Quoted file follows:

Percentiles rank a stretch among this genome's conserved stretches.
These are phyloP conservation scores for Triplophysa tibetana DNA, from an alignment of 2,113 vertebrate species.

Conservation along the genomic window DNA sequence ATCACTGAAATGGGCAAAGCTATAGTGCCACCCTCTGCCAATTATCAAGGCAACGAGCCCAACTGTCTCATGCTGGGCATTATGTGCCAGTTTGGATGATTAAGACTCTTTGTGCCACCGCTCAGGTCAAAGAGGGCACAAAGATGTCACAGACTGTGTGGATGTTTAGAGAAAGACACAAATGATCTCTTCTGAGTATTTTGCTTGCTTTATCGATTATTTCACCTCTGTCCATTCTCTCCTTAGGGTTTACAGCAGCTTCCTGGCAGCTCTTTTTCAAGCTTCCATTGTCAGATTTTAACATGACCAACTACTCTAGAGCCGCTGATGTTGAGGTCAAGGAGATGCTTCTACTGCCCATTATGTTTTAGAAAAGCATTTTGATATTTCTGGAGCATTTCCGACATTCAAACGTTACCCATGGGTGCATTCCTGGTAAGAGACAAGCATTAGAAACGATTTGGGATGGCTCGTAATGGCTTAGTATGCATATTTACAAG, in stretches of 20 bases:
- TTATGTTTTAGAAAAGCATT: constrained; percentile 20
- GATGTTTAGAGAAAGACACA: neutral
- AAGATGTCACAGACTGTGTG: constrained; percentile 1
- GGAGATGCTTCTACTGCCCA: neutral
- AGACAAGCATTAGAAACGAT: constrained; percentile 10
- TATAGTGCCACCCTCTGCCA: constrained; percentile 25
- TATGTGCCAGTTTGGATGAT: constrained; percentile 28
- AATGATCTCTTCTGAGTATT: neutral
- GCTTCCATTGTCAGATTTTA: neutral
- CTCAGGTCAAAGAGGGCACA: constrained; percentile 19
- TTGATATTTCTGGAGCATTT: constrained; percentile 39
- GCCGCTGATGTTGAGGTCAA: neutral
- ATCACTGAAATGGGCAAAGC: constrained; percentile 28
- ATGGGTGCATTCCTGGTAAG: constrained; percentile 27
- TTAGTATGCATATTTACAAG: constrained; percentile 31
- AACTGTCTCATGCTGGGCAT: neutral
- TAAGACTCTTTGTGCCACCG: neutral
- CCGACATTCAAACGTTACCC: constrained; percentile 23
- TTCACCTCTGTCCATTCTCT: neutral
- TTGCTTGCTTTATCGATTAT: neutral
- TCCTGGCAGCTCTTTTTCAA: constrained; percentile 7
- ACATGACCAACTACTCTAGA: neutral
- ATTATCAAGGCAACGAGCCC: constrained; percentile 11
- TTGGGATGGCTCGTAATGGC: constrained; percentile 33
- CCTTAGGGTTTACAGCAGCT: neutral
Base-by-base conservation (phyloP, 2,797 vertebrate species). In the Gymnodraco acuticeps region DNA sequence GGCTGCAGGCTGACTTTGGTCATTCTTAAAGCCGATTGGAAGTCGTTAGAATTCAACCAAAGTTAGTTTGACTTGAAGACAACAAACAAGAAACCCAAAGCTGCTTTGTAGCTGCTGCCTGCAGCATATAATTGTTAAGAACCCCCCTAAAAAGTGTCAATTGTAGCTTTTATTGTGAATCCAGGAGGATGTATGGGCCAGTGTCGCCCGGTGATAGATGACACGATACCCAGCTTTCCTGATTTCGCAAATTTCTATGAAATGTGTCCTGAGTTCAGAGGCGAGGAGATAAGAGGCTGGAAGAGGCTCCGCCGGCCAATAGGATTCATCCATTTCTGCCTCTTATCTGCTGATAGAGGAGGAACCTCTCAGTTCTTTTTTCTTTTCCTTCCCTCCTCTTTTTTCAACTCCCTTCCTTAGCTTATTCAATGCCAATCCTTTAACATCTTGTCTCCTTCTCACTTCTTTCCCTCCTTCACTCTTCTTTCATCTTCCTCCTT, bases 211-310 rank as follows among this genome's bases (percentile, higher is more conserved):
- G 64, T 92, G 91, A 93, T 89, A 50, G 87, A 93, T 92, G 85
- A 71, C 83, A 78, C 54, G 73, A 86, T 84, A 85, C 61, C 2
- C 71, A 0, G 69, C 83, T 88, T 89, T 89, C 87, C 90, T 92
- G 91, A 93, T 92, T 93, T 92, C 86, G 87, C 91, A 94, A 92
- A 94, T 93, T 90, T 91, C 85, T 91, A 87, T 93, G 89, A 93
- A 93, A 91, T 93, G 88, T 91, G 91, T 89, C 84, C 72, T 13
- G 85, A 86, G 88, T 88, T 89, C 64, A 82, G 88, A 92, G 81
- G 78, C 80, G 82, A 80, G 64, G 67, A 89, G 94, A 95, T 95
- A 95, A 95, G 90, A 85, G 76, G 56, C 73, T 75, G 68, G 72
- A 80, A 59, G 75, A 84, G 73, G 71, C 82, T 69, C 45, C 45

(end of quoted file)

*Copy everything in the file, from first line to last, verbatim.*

Percentiles rank a stretch among this genome's conserved stretches.
These are phyloP conservation scores for Triplophysa tibetana DNA, from an alignment of 2,113 vertebrate species.

Conservation along the genomic window DNA sequence ATCACTGAAATGGGCAAAGCTATAGTGCCACCCTCTGCCAATTATCAAGGCAACGAGCCCAACTGTCTCATGCTGGGCATTATGTGCCAGTTTGGATGATTAAGACTCTTTGTGCCACCGCTCAGGTCAAAGAGGGCACAAAGATGTCACAGACTGTGTGGATGTTTAGAGAAAGACACAAATGATCTCTTCTGAGTATTTTGCTTGCTTTATCGATTATTTCACCTCTGTCCATTCTCTCCTTAGGGTTTACAGCAGCTTCCTGGCAGCTCTTTTTCAAGCTTCCATTGTCAGATTTTAACATGACCAACTACTCTAGAGCCGCTGATGTTGAGGTCAAGGAGATGCTTCTACTGCCCATTATGTTTTAGAAAAGCATTTTGATATTTCTGGAGCATTTCCGACATTCAAACGTTACCCATGGGTGCATTCCTGGTAAGAGACAAGCATTAGAAACGATTTGGGATGGCTCGTAATGGCTTAGTATGCATATTTACAAG, in stretches of 20 bases:
- TTATGTTTTAGAAAAGCATT: constrained; percentile 20
- GATGTTTAGAGAAAGACACA: neutral
- AAGATGTCACAGACTGTGTG: constrained; percentile 1
- GGAGATGCTTCTACTGCCCA: neutral
- AGACAAGCATTAGAAACGAT: constrained; percentile 10
- TATAGTGCCACCCTCTGCCA: constrained; percentile 25
- TATGTGCCAGTTTGGATGAT: constrained; percentile 28
- AATGATCTCTTCTGAGTATT: neutral
- GCTTCCATTGTCAGATTTTA: neutral
- CTCAGGTCAAAGAGGGCACA: constrained; percentile 19
- TTGATATTTCTGGAGCATTT: constrained; percentile 39
- GCCGCTGATGTTGAGGTCAA: neutral
- ATCACTGAAATGGGCAAAGC: constrained; percentile 28
- ATGGGTGCATTCCTGGTAAG: constrained; percentile 27
- TTAGTATGCATATTTACAAG: constrained; percentile 31
- AACTGTCTCATGCTGGGCAT: neutral
- TAAGACTCTTTGTGCCACCG: neutral
- CCGACATTCAAACGTTACCC: constrained; percentile 23
- TTCACCTCTGTCCATTCTCT: neutral
- TTGCTTGCTTTATCGATTAT: neutral
- TCCTGGCAGCTCTTTTTCAA: constrained; percentile 7
- ACATGACCAACTACTCTAGA: neutral
- ATTATCAAGGCAACGAGCCC: constrained; percentile 11
- TTGGGATGGCTCGTAATGGC: constrained; percentile 33
- CCTTAGGGTTTACAGCAGCT: neutral
Base-by-base conservation (phyloP, 2,797 vertebrate species). In the Gymnodraco acuticeps region DNA sequence GGCTGCAGGCTGACTTTGGTCATTCTTAAAGCCGATTGGAAGTCGTTAGAATTCAACCAAAGTTAGTTTGACTTGAAGACAACAAACAAGAAACCCAAAGCTGCTTTGTAGCTGCTGCCTGCAGCATATAATTGTTAAGAACCCCCCTAAAAAGTGTCAATTGTAGCTTTTATTGTGAATCCAGGAGGATGTATGGGCCAGTGTCGCCCGGTGATAGATGACACGATACCCAGCTTTCCTGATTTCGCAAATTTCTATGAAATGTGTCCTGAGTTCAGAGGCGAGGAGATAAGAGGCTGGAAGAGGCTCCGCCGGCCAATAGGATTCATCCATTTCTGCCTCTTATCTGCTGATAGAGGAGGAACCTCTCAGTTCTTTTTTCTTTTCCTTCCCTCCTCTTTTTTCAACTCCCTTCCTTAGCTTATTCAATGCCAATCCTTTAACATCTTGTCTCCTTCTCACTTCTTTCCCTCCTTCACTCTTCTTTCATCTTCCTCCTT, bases 211-310 rank as follows among this genome's bases (percentile, higher is more conserved):
- G 64, T 92, G 91, A 93, T 89, A 50, G 87, A 93, T 92, G 85
- A 71, C 83, A 78, C 54, G 73, A 86, T 84, A 85, C 61, C 2
- C 71, A 0, G 69, C 83, T 88, T 89, T 89, C 87, C 90, T 92
- G 91, A 93, T 92, T 93, T 92, C 86, G 87, C 91, A 94, A 92
- A 94, T 93, T 90, T 91, C 85, T 91, A 87, T 93, G 89, A 93
- A 93, A 91, T 93, G 88, T 91, G 91, T 89, C 84, C 72, T 13
- G 85, A 86, G 88, T 88, T 89, C 64, A 82, G 88, A 92, G 81
- G 78, C 80, G 82, A 80, G 64, G 67, A 89, G 94, A 95, T 95
- A 95, A 95, G 90, A 85, G 76, G 56, C 73, T 75, G 68, G 72
- A 80, A 59, G 75, A 84, G 73, G 71, C 82, T 69, C 45, C 45